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Carbon Monoxide Training & Certification

Hard Hat Training courses meet all training requirements set by OSHA and Canada.


We Offer Three Types of Carbon Monoxide Safety Trainings

Our regulation-aligned Carbon Monoxide certification courses are updated to reflect the most recent changes made to safety standards. Whether you want a certification in as little as two hours, or a more robust training, we can help! We offer online trainings that can be completed in a day, DIY training kits that provide training materials, Train the Trainer certifications that certify individuals to train others and provide training materials, or onsite training. No matter what you choose, we can get you what you want, at a price you can afford.

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Online Training

Online training is for those who prefer self-paced training from any location and/or for employers who need to assign and monitor employee training progress and exam scores.

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Training Kits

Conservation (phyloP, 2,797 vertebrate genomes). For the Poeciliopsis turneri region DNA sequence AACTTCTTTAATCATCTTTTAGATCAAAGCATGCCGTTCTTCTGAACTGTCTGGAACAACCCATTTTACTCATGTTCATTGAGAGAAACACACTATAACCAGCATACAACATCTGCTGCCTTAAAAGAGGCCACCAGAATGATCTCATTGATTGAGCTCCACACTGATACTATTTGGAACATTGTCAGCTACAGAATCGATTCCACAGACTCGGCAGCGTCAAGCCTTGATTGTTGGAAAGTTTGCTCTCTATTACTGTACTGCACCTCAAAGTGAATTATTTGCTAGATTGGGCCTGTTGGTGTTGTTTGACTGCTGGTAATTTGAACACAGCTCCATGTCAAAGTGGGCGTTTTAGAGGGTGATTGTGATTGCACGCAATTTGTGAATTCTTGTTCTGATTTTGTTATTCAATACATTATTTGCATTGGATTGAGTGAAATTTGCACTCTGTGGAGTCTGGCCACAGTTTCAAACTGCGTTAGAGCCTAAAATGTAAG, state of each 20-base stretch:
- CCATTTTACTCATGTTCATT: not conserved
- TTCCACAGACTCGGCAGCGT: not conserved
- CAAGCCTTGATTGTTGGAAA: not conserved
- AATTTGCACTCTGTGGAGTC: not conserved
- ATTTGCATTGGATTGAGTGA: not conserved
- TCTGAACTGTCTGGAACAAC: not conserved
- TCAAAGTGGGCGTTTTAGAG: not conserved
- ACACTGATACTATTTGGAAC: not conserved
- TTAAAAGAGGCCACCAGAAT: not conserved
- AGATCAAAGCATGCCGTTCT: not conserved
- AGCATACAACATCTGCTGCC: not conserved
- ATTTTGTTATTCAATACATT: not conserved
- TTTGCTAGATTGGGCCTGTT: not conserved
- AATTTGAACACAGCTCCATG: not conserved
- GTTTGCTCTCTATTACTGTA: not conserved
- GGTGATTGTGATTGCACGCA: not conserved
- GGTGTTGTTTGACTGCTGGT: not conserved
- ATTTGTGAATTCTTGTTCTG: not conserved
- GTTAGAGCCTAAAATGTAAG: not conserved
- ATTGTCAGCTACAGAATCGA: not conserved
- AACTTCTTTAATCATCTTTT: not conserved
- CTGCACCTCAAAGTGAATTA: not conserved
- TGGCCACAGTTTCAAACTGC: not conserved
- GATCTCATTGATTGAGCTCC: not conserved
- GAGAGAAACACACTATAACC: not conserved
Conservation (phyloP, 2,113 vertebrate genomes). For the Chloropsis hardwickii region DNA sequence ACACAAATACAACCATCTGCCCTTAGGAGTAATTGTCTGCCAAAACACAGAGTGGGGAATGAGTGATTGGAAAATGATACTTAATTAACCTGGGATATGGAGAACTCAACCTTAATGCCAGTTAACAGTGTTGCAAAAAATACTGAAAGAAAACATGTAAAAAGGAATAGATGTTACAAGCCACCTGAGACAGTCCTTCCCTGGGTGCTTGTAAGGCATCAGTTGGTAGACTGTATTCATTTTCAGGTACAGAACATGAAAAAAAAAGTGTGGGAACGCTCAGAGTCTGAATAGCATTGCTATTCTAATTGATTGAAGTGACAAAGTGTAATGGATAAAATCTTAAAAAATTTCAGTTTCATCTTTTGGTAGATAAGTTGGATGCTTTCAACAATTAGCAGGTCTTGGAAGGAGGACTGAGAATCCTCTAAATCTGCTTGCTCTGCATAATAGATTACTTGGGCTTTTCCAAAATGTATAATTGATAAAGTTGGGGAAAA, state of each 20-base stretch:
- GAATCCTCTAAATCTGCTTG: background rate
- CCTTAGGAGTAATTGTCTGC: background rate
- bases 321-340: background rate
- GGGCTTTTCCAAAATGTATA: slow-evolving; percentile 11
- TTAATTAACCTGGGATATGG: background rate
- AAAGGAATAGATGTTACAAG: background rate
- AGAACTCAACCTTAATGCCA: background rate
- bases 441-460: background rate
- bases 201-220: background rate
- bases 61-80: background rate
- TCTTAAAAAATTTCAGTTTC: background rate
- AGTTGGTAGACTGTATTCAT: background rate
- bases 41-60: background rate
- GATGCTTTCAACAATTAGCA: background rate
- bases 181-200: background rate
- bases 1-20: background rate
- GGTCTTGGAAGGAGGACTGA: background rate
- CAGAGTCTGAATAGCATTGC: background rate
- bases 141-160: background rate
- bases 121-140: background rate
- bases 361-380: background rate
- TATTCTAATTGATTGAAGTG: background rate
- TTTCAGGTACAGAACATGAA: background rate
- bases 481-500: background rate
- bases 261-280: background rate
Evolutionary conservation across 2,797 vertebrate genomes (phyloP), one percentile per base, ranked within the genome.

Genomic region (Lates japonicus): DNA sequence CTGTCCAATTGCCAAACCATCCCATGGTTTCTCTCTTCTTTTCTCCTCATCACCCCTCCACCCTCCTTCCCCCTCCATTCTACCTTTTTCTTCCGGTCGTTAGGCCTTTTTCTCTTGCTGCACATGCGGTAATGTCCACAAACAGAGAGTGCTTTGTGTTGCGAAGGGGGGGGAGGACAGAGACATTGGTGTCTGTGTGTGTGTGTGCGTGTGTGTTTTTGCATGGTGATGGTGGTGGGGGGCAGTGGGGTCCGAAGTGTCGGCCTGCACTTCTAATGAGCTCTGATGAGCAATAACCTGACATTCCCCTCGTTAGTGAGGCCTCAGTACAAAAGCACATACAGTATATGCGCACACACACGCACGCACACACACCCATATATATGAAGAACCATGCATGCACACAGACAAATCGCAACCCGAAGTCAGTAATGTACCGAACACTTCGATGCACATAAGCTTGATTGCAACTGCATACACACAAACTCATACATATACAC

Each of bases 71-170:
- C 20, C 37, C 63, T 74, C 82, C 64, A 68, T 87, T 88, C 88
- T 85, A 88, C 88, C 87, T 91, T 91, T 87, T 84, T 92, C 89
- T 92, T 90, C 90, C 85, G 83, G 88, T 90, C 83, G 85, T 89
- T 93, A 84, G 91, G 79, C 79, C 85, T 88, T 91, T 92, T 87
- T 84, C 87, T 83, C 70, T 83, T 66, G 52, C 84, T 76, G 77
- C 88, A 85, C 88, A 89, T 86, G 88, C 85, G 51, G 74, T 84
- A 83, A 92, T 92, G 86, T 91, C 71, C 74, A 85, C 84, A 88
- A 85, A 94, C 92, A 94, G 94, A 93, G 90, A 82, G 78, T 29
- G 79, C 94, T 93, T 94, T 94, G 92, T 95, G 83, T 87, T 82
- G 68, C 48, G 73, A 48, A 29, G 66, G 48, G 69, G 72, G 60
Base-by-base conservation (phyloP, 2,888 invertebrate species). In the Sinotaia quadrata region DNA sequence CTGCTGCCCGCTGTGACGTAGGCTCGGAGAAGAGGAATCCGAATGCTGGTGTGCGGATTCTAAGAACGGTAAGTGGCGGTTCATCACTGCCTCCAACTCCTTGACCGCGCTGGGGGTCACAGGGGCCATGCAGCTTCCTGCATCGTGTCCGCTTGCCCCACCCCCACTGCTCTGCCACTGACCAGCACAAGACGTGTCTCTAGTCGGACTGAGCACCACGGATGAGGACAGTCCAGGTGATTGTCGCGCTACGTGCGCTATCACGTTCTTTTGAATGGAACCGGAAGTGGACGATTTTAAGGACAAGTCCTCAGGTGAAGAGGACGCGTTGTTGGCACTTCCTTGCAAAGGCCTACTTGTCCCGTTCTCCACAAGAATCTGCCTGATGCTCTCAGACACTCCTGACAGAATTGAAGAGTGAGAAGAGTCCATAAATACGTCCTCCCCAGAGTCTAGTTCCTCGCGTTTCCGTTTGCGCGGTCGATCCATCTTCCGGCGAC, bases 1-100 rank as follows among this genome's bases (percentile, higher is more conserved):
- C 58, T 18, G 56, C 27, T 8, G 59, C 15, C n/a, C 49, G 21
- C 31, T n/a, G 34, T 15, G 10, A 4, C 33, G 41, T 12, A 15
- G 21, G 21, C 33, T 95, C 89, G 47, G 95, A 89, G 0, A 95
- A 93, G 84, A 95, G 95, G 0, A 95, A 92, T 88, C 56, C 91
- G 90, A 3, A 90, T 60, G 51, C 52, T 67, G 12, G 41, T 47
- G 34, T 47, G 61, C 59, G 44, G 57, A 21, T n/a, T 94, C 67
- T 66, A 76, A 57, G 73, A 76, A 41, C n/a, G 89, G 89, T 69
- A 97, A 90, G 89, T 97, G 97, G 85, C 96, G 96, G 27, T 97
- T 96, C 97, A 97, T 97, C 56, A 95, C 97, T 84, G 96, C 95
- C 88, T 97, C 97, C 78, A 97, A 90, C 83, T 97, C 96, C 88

The training kit is for those who want the freedom of doing the training themselves. It is an PowerPoint Presentation (PPT) that you can present yourself to a group of trainees.

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Train the Trainer

Train the Trainer courses are online and meant to certify a individual to use the training kit to train others. Training kit and materials are included with the Train the Trainer online course for no additional cost.

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What’s in the Carbon Monoxide Training Course?

Our Carbon Monoxide Safety Training course is regulation aligned, and our online version fulfills classroom training requirements. Each class contains sections on exposure, monitoring, safe practices, PPE, hazards, and more.

This presentation includes intermittent practice quiz questions to prepare for the final written exam included with the course.